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Unemployment back down to boom-year level

The labour market has recovered remarkably swiftly, and unemployment is back to its pre-pandemic level after the COVID-related surge. The labour market is tight, with over half of executives from Iceland’s largest firms reporting staffing shortages. Foreign workers will probably fill these job vacancies to an increasing degree in the near future.

According to Statistics Iceland’s (SI) labour force study, 210,400 persons were employed in the domestic labour market in Q3/2022, and the labour participation rate was 79.8%. The number of employed persons was up by 7,300 year-on-year, and Iceland’s population increased by half a percentage point over the same period.

According to the SI survey, 7,300 people were unemployed during the period, giving an unemployment rate of 3.4%, the lowest by this measure since Q4/2018. These figures align relatively well with the Directorate of Labour’s (DoL) data on registered unemployment. In Q3, registered unemployment measured 3%, and in September the jobless rate was down to 2.8%. This registered unemployment rate is also the lowest seen in Iceland since year-end 2018.

Working hours have grown considerably shorter in recent years, mostly because of provisions in wage agreements on the shortening of the work week. Since the Living Standards Agreements were signed in 2019, the number of hours worked per week has fallen by just over 2, to an average of 37.5 hours per week. The number of hours worked can fluctuate significantly from quarter to quarter, however, and in terms of annual averages, it has fallen by roughly 3 hours since 2019.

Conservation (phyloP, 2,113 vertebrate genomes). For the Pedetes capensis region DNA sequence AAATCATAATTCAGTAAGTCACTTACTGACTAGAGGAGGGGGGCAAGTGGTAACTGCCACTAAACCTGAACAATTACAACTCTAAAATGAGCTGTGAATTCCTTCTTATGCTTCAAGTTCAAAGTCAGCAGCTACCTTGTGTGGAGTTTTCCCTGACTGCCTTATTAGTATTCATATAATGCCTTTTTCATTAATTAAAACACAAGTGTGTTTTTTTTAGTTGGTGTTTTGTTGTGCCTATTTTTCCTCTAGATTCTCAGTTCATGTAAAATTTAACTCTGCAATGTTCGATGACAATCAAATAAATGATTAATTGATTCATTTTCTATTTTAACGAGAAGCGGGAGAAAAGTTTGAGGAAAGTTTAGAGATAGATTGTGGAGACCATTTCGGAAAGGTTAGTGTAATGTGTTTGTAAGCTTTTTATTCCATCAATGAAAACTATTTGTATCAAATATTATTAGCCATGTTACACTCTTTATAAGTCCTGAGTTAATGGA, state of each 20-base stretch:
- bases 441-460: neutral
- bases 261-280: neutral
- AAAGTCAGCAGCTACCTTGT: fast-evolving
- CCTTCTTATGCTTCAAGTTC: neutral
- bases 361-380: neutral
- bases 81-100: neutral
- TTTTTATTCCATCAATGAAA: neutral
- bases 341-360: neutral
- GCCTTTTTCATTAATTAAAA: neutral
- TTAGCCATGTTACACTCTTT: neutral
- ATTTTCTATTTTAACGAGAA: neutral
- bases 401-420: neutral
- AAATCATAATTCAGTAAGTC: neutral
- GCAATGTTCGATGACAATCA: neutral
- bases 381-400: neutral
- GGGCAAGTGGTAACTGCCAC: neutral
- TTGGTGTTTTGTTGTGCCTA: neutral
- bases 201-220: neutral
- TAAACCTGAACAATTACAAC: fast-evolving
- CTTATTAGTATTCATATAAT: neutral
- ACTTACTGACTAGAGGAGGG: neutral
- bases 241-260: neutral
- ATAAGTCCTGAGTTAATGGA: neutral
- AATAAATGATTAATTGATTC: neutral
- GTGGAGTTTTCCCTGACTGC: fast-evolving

Tight labour market

The labour market has rebalanced remarkably quickly, given the outlook at the onset of the pandemic. The rapid economic recovery has fostered strong job growth and caused the jobless rate to fall as rapidly as it indeed has. If anything, there seems to be a shortage of workers, not jobs. According to the recent Gallup survey carried out for the Central Bank (CBI) and the Confederation of Icelandic Employers (SA), 56.5% of company executives consider themselves short-staffed, the largest share reported since measurements began in 2006.

The shortage is most pronounced in the construction sector, where 80% of executives say they are understaffed. Next in line is retail and wholesale trade (75%), followed by tourism (72%).

Foreign worker numbers hit record high

The Icelandic economy is righting itself after the pandemic, and the outlook is for robust growth in sectors such as tourism and construction, where labour shortages seem to be most severe. Job vacancies appear increasingly to be filled with foreign workers. In Q3, nearly 46,000 immigrants were employed in the domestic market, or a record-high 21% of the labour force. Given the need for workers in these sectors, this percentage can be expected to keep rising in the coming term.

Unemployment has now recovered fully from the pandemic, and the labour market is very tight. Clearly, there is a need for foreign workers to fill jobs in Iceland’s key export sectors. Against this backdrop – high inflation and a tight labour market – the upcoming round of wage negotiations will certainly be challenging.


Bergthora Baldursdottir